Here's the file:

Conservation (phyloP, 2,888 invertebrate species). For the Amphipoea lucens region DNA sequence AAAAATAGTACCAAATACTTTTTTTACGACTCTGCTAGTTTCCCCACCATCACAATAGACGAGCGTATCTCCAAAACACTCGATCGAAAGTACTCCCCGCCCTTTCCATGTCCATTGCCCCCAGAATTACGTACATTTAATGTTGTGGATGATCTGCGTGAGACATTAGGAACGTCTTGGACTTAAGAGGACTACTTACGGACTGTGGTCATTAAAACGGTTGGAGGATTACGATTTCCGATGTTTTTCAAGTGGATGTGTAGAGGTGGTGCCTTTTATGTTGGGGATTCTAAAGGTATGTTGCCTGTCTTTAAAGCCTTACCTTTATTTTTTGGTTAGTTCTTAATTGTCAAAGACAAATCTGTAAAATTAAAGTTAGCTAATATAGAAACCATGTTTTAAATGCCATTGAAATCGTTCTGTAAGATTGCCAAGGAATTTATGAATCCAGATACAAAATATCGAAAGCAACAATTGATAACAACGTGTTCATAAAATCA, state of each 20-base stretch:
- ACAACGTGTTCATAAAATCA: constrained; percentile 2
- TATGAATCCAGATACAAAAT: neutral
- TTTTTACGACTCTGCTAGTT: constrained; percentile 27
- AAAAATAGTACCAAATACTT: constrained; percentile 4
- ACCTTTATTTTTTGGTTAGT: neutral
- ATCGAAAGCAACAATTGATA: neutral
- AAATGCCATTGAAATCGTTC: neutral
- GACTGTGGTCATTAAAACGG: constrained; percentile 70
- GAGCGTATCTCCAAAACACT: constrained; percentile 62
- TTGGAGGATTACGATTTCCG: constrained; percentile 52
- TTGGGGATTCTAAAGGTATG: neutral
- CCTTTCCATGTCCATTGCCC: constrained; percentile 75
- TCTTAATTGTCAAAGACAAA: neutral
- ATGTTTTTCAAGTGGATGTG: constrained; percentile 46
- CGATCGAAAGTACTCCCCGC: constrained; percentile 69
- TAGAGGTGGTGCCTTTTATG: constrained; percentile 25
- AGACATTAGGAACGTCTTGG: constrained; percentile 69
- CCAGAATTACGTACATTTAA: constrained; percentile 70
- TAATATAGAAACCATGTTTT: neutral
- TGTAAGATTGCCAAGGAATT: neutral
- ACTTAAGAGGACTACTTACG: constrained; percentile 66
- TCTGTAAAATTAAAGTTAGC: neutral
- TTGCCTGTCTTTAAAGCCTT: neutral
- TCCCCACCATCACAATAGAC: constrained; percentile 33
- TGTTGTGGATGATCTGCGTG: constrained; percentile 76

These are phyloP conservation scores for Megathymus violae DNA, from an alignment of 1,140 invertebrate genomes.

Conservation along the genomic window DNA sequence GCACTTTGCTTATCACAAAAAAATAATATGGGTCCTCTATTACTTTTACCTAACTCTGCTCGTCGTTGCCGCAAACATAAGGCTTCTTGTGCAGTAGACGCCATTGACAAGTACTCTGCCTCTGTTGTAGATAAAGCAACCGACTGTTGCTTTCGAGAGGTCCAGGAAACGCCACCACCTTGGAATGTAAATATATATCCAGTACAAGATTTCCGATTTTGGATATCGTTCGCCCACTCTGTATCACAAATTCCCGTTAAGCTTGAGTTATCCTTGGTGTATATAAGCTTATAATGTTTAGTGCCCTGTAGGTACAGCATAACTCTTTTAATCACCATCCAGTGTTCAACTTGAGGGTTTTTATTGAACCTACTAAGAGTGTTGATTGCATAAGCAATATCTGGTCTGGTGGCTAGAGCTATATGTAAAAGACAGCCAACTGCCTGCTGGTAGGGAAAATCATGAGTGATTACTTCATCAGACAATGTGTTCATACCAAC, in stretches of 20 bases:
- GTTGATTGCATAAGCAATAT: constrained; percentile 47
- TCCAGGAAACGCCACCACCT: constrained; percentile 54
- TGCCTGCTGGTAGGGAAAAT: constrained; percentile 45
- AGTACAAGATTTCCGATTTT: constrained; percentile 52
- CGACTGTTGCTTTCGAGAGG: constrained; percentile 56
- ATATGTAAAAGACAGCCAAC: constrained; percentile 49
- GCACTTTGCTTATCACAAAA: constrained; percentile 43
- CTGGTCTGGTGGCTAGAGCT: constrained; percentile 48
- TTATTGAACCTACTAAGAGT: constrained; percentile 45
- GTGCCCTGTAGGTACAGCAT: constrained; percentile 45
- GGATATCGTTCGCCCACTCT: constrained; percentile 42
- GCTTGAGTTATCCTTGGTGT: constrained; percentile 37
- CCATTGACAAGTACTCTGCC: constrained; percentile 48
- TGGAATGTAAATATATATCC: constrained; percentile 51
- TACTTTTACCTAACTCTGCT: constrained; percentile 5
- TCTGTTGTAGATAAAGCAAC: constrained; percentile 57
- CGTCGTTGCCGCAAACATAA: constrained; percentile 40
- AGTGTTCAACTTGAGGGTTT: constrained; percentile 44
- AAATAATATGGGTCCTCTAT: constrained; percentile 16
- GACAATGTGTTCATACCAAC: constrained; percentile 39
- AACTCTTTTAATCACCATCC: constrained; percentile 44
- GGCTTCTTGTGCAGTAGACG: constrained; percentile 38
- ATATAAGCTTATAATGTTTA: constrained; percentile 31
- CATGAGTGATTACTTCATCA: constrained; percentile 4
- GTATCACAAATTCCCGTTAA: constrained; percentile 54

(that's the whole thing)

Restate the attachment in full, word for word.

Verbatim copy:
Conservation (phyloP, 2,888 invertebrate species). For the Amphipoea lucens region DNA sequence AAAAATAGTACCAAATACTTTTTTTACGACTCTGCTAGTTTCCCCACCATCACAATAGACGAGCGTATCTCCAAAACACTCGATCGAAAGTACTCCCCGCCCTTTCCATGTCCATTGCCCCCAGAATTACGTACATTTAATGTTGTGGATGATCTGCGTGAGACATTAGGAACGTCTTGGACTTAAGAGGACTACTTACGGACTGTGGTCATTAAAACGGTTGGAGGATTACGATTTCCGATGTTTTTCAAGTGGATGTGTAGAGGTGGTGCCTTTTATGTTGGGGATTCTAAAGGTATGTTGCCTGTCTTTAAAGCCTTACCTTTATTTTTTGGTTAGTTCTTAATTGTCAAAGACAAATCTGTAAAATTAAAGTTAGCTAATATAGAAACCATGTTTTAAATGCCATTGAAATCGTTCTGTAAGATTGCCAAGGAATTTATGAATCCAGATACAAAATATCGAAAGCAACAATTGATAACAACGTGTTCATAAAATCA, state of each 20-base stretch:
- ACAACGTGTTCATAAAATCA: constrained; percentile 2
- TATGAATCCAGATACAAAAT: neutral
- TTTTTACGACTCTGCTAGTT: constrained; percentile 27
- AAAAATAGTACCAAATACTT: constrained; percentile 4
- ACCTTTATTTTTTGGTTAGT: neutral
- ATCGAAAGCAACAATTGATA: neutral
- AAATGCCATTGAAATCGTTC: neutral
- GACTGTGGTCATTAAAACGG: constrained; percentile 70
- GAGCGTATCTCCAAAACACT: constrained; percentile 62
- TTGGAGGATTACGATTTCCG: constrained; percentile 52
- TTGGGGATTCTAAAGGTATG: neutral
- CCTTTCCATGTCCATTGCCC: constrained; percentile 75
- TCTTAATTGTCAAAGACAAA: neutral
- ATGTTTTTCAAGTGGATGTG: constrained; percentile 46
- CGATCGAAAGTACTCCCCGC: constrained; percentile 69
- TAGAGGTGGTGCCTTTTATG: constrained; percentile 25
- AGACATTAGGAACGTCTTGG: constrained; percentile 69
- CCAGAATTACGTACATTTAA: constrained; percentile 70
- TAATATAGAAACCATGTTTT: neutral
- TGTAAGATTGCCAAGGAATT: neutral
- ACTTAAGAGGACTACTTACG: constrained; percentile 66
- TCTGTAAAATTAAAGTTAGC: neutral
- TTGCCTGTCTTTAAAGCCTT: neutral
- TCCCCACCATCACAATAGAC: constrained; percentile 33
- TGTTGTGGATGATCTGCGTG: constrained; percentile 76

These are phyloP conservation scores for Megathymus violae DNA, from an alignment of 1,140 invertebrate genomes.

Conservation along the genomic window DNA sequence GCACTTTGCTTATCACAAAAAAATAATATGGGTCCTCTATTACTTTTACCTAACTCTGCTCGTCGTTGCCGCAAACATAAGGCTTCTTGTGCAGTAGACGCCATTGACAAGTACTCTGCCTCTGTTGTAGATAAAGCAACCGACTGTTGCTTTCGAGAGGTCCAGGAAACGCCACCACCTTGGAATGTAAATATATATCCAGTACAAGATTTCCGATTTTGGATATCGTTCGCCCACTCTGTATCACAAATTCCCGTTAAGCTTGAGTTATCCTTGGTGTATATAAGCTTATAATGTTTAGTGCCCTGTAGGTACAGCATAACTCTTTTAATCACCATCCAGTGTTCAACTTGAGGGTTTTTATTGAACCTACTAAGAGTGTTGATTGCATAAGCAATATCTGGTCTGGTGGCTAGAGCTATATGTAAAAGACAGCCAACTGCCTGCTGGTAGGGAAAATCATGAGTGATTACTTCATCAGACAATGTGTTCATACCAAC, in stretches of 20 bases:
- GTTGATTGCATAAGCAATAT: constrained; percentile 47
- TCCAGGAAACGCCACCACCT: constrained; percentile 54
- TGCCTGCTGGTAGGGAAAAT: constrained; percentile 45
- AGTACAAGATTTCCGATTTT: constrained; percentile 52
- CGACTGTTGCTTTCGAGAGG: constrained; percentile 56
- ATATGTAAAAGACAGCCAAC: constrained; percentile 49
- GCACTTTGCTTATCACAAAA: constrained; percentile 43
- CTGGTCTGGTGGCTAGAGCT: constrained; percentile 48
- TTATTGAACCTACTAAGAGT: constrained; percentile 45
- GTGCCCTGTAGGTACAGCAT: constrained; percentile 45
- GGATATCGTTCGCCCACTCT: constrained; percentile 42
- GCTTGAGTTATCCTTGGTGT: constrained; percentile 37
- CCATTGACAAGTACTCTGCC: constrained; percentile 48
- TGGAATGTAAATATATATCC: constrained; percentile 51
- TACTTTTACCTAACTCTGCT: constrained; percentile 5
- TCTGTTGTAGATAAAGCAAC: constrained; percentile 57
- CGTCGTTGCCGCAAACATAA: constrained; percentile 40
- AGTGTTCAACTTGAGGGTTT: constrained; percentile 44
- AAATAATATGGGTCCTCTAT: constrained; percentile 16
- GACAATGTGTTCATACCAAC: constrained; percentile 39
- AACTCTTTTAATCACCATCC: constrained; percentile 44
- GGCTTCTTGTGCAGTAGACG: constrained; percentile 38
- ATATAAGCTTATAATGTTTA: constrained; percentile 31
- CATGAGTGATTACTTCATCA: constrained; percentile 4
- GTATCACAAATTCCCGTTAA: constrained; percentile 54